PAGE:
Do I have ADHD*? It seems highly likely. It’s taken about thirty minutes for me to start writing this, and since starting I’ve gotten up to look for a CD, checked a chat room and am thinking about getting a cup of tea and opening the window. Oh and I’ve just put on a Japanese radio station. Which isn’t working. Just a minute…
I mention my chronic distractibility not because I’m hoping for free medication or offers of therapy from any comic-reading mental health professionals out there, but because I wondered if it might be something to do with what comics readers are like. Are we more distractible than the rest of the reading public? Scattier? Less focused? This may be at odds with previous columns in which I’ve pooh-poohed the ‘comics ghetto’ approach to my hobby – if we are just readers who happen to read comics, why wonder about differences? – but bear with me.
(pause to turn down deafening Japanese pop music)
I’m not saying you have to be vague to like reading comics, although it’d help. Most of them take very little time to polish off, and the presence of pictures means that the eye can wander back and forth a bit. Yes, it’s true that there are many comics which are more taxing on the mind than proper ‘no-pictures’ novels, particularly if the comics are by Alan Moore and the novels are by Clive Cussler or Jeffrey Archer. But most comics aren’t by Moore. This is probably a good thing. I love Alan Moore’s work but I don’t know if I could stand the strain of being completely engaged in my reading matter all the time.
Another difference I’ve wondered about is whether one has to be ‘visual’ to be into comics. I had a friend once, one of the most widely read types I’ve ever known, who was incapable of reading comics. She didn’t think they were beneath her or anything like that, she just couldn’t follow the action from one panel to another. I tried writing helpful numbers in the panels, the way they do with Japanese comics in translation, but to no avail, she just didn’t get them.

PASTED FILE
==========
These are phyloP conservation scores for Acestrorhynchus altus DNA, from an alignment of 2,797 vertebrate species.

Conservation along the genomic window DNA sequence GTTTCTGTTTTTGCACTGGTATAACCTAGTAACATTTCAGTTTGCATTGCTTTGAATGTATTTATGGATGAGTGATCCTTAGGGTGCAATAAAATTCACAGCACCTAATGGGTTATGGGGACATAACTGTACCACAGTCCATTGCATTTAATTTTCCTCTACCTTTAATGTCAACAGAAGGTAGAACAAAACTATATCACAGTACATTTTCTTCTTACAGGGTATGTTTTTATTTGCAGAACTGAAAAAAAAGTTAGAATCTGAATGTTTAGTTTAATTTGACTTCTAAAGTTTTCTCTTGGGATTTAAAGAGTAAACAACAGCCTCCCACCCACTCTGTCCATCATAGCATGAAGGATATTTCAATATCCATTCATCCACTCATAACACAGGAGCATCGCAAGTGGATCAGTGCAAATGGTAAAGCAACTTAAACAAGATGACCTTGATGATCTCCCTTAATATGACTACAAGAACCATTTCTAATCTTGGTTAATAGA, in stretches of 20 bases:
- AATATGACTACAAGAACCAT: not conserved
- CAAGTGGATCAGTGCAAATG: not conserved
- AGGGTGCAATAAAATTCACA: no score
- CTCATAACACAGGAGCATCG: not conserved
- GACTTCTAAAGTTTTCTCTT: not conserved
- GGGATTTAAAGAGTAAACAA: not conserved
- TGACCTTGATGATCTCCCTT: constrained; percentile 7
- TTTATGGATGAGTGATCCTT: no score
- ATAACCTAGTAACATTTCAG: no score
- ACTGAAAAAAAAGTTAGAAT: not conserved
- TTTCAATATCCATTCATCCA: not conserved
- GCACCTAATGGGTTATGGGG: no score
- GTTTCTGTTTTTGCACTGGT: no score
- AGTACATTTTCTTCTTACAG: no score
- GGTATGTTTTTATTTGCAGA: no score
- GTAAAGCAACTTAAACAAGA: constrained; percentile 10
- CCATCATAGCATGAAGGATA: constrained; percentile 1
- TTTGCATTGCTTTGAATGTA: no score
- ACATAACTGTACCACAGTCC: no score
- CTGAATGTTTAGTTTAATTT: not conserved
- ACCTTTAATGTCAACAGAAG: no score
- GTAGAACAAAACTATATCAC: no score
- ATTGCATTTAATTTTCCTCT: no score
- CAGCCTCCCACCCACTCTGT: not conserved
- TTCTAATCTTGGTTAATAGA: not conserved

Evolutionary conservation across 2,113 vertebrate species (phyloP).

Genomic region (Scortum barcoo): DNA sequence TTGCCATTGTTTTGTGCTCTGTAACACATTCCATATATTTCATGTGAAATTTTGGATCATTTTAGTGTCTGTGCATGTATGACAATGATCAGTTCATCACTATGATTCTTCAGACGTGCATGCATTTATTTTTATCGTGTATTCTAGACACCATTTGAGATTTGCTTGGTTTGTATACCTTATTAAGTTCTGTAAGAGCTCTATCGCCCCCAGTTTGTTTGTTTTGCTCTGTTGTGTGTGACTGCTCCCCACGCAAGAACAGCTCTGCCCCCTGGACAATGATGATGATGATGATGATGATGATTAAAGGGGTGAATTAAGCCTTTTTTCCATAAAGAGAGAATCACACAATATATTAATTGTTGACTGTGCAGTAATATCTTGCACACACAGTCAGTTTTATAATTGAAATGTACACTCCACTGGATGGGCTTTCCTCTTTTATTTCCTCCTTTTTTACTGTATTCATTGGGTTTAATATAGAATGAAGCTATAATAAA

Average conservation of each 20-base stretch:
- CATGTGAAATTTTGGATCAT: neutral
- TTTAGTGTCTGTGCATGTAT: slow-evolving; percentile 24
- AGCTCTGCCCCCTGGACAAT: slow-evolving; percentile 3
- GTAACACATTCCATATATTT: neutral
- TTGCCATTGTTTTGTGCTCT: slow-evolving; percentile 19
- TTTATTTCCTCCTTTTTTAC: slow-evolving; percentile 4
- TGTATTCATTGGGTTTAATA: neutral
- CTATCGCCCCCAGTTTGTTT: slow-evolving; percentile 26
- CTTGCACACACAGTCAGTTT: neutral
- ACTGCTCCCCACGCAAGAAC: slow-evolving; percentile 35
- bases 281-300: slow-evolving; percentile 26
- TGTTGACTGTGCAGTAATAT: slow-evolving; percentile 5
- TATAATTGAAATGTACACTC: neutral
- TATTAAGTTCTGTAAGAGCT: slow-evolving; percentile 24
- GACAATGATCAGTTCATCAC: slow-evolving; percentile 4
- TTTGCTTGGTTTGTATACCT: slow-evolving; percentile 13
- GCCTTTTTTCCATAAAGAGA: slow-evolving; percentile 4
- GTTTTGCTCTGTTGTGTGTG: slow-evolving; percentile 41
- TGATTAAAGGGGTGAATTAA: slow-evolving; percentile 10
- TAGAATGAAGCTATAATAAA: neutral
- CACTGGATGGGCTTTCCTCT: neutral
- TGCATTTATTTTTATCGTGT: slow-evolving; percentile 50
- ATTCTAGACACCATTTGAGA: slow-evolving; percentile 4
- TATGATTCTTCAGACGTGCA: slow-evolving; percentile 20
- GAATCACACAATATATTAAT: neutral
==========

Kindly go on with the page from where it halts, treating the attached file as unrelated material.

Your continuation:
(pause to check chatroom)
The Japanese like comics much more than English speakers do. It is not true that every man woman and child reads comics. One of my big disappointments on arriving in Japan (after not being the tallest person there) was the discovery that large numbers of people aren’t into comics and see reading them as a childish thing to do. However, there are a lot of manga around the place; business manga (“Can Takeshi impress the new head-of-section and get his bonus?”), volleyball manga (“will Reiko’s romance with Takeshi imperil her team’s chances in the big game?”), action manga (“Can UltraDoomFist beat the shit out of Takeshi?”) and of course porny manga (“Can Takeshi survive sex with eight schoolgirls?”).
Certainly the Japanese are extremely visual people. The look of what is written is important there in a way that is hard for English speakers to imagine. The kanji, the characters that come from Chinese script, are pictograms, which can be distilled to drawings of things. Because there are thousands of these, you can use different kanji to say the same word. Thus they can have visual puns. I only know about thirty kanji, so I won’t give any examples here. Pictures are built into the language. Although computers are having an impact, the way one draws kanji is very important and a lot of poets do the painting for their own books, the look being important as well as the poems.
The idea of Japanese people being more visual than Anglo-Saxons came to me when I was teaching an English class. I used to do a lot of stick-figure drawings during my lessons. One day I asked my students to do drawings of my fellow teachers, so that we could practice descriptions. The students pictures were astonishingly good, the worst of them well up to newspaper cartoon standard. I’ve noticed similarly good drawing abilities in my wife and in-laws (who are Japanese). I guess this must be cultural and I wish my culture was like that. I used to be ‘visual’ but had an art teacher I despised and never really got back into drawing. Now I just look at a lot of art and read comics.
Certainly you don’t have to be an obese, badly dressed nerd with no social skills to like comics (although it doesn’t hurt). I’m none of those things and neither are at least two other comics fans I know. I think if anything sets comics fans aside, it’s a combination of being visually oriented and if not actually juvenile, at least being unafraid of seeming so (which is actually very mature).
*Used to be called “Attention Deficit Disorder”, now something else I’m too distracted to look up.